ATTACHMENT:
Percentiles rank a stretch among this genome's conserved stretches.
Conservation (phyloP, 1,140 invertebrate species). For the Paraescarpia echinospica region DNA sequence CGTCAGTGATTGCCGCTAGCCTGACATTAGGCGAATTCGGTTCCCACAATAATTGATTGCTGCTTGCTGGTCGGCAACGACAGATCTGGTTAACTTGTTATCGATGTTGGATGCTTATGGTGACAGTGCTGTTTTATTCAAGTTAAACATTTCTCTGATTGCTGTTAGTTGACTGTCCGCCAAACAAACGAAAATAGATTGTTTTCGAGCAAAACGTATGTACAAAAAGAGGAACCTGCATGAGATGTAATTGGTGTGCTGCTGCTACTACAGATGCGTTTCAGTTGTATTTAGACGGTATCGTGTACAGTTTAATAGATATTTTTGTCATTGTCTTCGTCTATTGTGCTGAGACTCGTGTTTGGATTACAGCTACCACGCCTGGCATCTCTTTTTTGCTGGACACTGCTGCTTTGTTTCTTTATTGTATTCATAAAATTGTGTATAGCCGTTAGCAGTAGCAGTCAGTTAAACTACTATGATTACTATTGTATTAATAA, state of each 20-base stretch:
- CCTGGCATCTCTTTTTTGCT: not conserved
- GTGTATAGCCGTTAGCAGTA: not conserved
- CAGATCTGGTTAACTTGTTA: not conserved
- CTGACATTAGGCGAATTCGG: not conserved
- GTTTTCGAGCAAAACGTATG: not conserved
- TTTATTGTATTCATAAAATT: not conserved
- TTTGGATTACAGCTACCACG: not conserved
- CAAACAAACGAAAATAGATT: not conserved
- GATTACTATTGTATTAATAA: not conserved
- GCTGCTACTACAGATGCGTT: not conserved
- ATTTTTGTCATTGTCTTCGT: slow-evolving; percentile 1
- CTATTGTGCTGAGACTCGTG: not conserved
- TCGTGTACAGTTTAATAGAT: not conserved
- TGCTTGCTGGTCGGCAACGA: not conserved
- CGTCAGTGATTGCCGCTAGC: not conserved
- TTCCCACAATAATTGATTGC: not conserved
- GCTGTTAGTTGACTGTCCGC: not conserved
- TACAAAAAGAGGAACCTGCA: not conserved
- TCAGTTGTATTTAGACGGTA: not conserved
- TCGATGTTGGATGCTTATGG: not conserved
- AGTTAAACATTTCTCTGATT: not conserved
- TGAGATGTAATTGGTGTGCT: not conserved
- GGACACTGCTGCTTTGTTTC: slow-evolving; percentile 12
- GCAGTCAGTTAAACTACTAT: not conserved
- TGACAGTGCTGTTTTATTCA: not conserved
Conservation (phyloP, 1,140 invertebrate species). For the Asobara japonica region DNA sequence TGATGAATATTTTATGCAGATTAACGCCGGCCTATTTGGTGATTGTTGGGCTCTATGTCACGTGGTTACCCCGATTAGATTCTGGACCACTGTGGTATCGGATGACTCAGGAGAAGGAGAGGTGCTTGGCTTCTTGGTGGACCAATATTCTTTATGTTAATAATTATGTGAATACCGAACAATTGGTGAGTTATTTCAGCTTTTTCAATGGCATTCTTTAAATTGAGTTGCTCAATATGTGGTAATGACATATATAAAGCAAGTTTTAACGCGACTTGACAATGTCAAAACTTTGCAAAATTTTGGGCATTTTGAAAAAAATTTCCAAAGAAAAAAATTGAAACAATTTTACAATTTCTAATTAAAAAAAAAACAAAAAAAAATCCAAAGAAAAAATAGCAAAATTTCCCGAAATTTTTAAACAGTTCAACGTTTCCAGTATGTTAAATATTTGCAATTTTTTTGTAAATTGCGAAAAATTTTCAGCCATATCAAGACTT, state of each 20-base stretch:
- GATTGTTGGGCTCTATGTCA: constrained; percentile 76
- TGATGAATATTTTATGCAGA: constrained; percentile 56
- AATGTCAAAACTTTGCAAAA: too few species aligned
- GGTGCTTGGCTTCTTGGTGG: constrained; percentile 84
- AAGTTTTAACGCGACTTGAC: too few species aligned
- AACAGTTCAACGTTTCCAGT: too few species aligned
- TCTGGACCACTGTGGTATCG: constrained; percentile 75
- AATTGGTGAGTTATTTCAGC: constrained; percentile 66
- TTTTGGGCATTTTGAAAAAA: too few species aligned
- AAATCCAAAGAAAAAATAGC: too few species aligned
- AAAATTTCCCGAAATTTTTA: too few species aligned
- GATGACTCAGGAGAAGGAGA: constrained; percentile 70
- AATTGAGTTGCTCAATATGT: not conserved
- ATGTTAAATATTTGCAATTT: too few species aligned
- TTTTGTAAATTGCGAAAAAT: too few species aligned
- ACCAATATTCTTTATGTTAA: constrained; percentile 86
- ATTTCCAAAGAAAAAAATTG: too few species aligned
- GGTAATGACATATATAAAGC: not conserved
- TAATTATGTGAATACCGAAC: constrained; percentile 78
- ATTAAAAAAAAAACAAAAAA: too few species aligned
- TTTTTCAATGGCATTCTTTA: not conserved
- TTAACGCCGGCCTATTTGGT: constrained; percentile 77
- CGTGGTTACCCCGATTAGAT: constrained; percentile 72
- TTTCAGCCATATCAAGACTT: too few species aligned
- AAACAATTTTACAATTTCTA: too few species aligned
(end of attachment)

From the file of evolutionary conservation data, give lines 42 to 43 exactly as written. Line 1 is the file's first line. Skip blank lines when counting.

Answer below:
- ATGTTAAATATTTGCAATTT: too few species aligned
- TTTTGTAAATTGCGAAAAAT: too few species aligned